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Demolition Follow-Up

A few weeks ago I posted about a big demolition project which had begun just a block from our house, and how they tried to stop me from taking pictures.

Thought I’d post a follow-up.

The site, on the 3100 block of Canal Street (downtown side), is the Physicians Hospital complex, which old-timers know as Montelepre.

In just two days they’d torn down three historic wood-frame houses. A few days after that they’d torn down two more. In less than two weeks they’d cleared away most of the debris. That entire block is now devoid of buildings, except for one house that is owned by someone else, and the big four-story concrete building. They say they’re taking that down too. So far they’ve left the trees standing, which surprised me.

Throughout the demolition process, the vibrations have caused our house to shake, like there’s a minor earthquake. Dishes rattling, that sort of thing. I wonder what it will be like when they take the larger building down. Will they use explosives, or just a big wrecking ball?


I’ve posted a set of photos which will expand as the demolition continues. A snippet of the demolition may also be seen in our Six Months Post-Katrina video. I also posted about this on the MCNO website, where I got into some detail regarding ownership and permits. Short of the long: No clue what will be built there next. The current owner is just looking to sell the land. So it could be almost anything, but presumably it will stay commercial.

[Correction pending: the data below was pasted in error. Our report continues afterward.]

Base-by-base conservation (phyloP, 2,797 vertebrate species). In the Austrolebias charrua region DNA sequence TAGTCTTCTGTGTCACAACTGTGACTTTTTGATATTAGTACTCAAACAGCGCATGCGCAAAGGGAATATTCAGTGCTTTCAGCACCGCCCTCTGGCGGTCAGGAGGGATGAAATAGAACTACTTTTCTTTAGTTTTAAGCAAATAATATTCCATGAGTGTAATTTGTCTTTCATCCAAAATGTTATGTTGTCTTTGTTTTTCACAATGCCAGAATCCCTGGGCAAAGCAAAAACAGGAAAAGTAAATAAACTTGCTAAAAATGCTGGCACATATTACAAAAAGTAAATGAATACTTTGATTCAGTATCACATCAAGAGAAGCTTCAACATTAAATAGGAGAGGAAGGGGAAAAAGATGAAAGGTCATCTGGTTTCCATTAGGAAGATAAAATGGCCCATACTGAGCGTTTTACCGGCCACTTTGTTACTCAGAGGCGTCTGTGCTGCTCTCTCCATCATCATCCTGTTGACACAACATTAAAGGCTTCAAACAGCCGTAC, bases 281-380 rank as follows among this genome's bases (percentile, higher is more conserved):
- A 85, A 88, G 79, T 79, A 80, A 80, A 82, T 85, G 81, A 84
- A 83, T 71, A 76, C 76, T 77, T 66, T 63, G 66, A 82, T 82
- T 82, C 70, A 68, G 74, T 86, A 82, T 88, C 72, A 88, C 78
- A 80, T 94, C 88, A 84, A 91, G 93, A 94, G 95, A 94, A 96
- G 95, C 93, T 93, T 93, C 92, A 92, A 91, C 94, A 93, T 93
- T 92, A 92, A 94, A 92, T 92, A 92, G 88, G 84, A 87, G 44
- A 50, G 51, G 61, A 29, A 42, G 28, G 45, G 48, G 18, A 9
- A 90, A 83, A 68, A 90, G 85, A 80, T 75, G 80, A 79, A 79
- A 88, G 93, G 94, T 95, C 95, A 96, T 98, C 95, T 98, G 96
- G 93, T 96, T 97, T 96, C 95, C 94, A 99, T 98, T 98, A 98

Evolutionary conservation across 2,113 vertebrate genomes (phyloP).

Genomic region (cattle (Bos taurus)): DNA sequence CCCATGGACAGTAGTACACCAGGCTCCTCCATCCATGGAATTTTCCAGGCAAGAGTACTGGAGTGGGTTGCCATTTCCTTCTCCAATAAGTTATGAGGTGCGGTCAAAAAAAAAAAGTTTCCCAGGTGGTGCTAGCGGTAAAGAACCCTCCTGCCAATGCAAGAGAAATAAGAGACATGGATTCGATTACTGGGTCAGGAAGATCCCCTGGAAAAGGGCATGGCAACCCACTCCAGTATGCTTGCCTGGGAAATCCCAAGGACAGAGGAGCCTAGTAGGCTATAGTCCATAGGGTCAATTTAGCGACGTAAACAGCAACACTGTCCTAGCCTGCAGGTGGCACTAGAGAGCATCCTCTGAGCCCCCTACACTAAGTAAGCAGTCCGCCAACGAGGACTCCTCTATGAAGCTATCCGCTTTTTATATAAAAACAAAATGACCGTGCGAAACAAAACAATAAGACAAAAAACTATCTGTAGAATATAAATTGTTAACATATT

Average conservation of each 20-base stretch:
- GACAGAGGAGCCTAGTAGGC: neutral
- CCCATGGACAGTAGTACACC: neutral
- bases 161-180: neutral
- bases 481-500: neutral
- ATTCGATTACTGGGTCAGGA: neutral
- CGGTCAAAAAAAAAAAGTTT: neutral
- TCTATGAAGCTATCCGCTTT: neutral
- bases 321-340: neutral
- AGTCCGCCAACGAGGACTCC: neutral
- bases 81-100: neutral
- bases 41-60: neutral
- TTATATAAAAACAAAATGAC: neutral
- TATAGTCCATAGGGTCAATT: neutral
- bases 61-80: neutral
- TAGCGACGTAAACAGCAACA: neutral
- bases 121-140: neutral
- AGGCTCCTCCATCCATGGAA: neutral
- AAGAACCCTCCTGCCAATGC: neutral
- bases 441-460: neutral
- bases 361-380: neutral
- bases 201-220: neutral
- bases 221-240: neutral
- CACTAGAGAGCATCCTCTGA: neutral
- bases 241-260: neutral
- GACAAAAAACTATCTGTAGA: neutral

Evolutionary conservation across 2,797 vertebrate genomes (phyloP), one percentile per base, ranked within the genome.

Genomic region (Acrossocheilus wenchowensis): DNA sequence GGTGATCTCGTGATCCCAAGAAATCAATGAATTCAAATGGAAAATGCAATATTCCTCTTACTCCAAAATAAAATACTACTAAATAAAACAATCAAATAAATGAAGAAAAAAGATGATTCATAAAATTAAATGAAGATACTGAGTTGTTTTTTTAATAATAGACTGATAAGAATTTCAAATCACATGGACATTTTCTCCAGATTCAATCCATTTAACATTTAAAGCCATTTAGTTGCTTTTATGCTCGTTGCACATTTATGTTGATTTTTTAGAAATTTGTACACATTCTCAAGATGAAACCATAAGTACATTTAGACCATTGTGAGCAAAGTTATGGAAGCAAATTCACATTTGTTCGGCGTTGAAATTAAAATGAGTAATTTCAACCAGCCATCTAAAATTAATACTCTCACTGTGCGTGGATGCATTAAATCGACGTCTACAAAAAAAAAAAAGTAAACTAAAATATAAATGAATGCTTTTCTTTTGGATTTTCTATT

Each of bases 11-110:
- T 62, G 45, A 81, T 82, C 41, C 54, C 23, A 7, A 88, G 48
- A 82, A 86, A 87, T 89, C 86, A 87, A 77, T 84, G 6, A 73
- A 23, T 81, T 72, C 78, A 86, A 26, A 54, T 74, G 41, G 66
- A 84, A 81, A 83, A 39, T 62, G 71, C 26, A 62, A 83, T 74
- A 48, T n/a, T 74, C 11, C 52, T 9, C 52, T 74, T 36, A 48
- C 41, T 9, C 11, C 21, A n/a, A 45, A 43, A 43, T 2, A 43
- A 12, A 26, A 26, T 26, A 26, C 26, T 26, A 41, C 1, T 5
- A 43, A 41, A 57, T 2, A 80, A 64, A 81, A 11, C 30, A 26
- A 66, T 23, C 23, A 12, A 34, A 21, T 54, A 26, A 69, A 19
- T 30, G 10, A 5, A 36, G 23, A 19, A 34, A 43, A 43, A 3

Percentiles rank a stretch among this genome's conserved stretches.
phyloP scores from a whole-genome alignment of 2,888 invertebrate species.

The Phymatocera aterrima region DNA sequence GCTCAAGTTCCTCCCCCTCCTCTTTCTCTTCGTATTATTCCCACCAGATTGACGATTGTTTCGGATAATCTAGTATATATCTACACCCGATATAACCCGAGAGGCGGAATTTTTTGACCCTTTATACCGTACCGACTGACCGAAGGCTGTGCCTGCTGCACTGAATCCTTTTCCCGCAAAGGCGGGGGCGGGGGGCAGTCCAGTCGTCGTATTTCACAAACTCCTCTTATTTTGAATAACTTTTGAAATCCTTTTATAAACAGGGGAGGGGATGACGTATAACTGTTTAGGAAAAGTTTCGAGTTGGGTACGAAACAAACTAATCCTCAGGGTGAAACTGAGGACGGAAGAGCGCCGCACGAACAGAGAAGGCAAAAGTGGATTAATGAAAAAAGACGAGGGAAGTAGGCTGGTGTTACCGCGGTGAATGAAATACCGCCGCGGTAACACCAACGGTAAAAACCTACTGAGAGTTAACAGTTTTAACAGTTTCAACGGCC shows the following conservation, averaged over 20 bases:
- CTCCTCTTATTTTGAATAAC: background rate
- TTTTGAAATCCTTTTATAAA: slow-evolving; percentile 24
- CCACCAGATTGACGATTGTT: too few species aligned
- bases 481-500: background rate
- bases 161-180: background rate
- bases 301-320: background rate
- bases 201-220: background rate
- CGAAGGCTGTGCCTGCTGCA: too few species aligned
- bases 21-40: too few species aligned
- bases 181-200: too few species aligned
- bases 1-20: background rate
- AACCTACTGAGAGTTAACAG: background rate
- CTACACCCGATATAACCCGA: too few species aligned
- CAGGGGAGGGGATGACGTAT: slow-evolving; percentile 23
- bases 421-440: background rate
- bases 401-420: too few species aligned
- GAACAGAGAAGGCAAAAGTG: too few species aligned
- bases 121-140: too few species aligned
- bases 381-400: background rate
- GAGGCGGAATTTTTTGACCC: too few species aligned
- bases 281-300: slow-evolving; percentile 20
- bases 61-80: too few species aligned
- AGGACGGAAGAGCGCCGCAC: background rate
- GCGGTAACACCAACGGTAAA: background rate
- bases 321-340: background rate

Demolishing buildings in New Orleans has gotten a whole lot easier post-Katrina. If a building was estimated by the city to be more than 50% damaged, demolition permits are granted without question. Problem is, I know one guy who had just three inches of water in his house; it was assessed at 52% damage, which is absurd. Also, it’s very easy to persuade City Hall to change their estimate if you’re so inclined.

What this means is that a lot of buildings which need to be torn down can be, without cumbersome restrictions. But it also means that we may lose many historic buildings which could be preserved.

Published inNew Orleans

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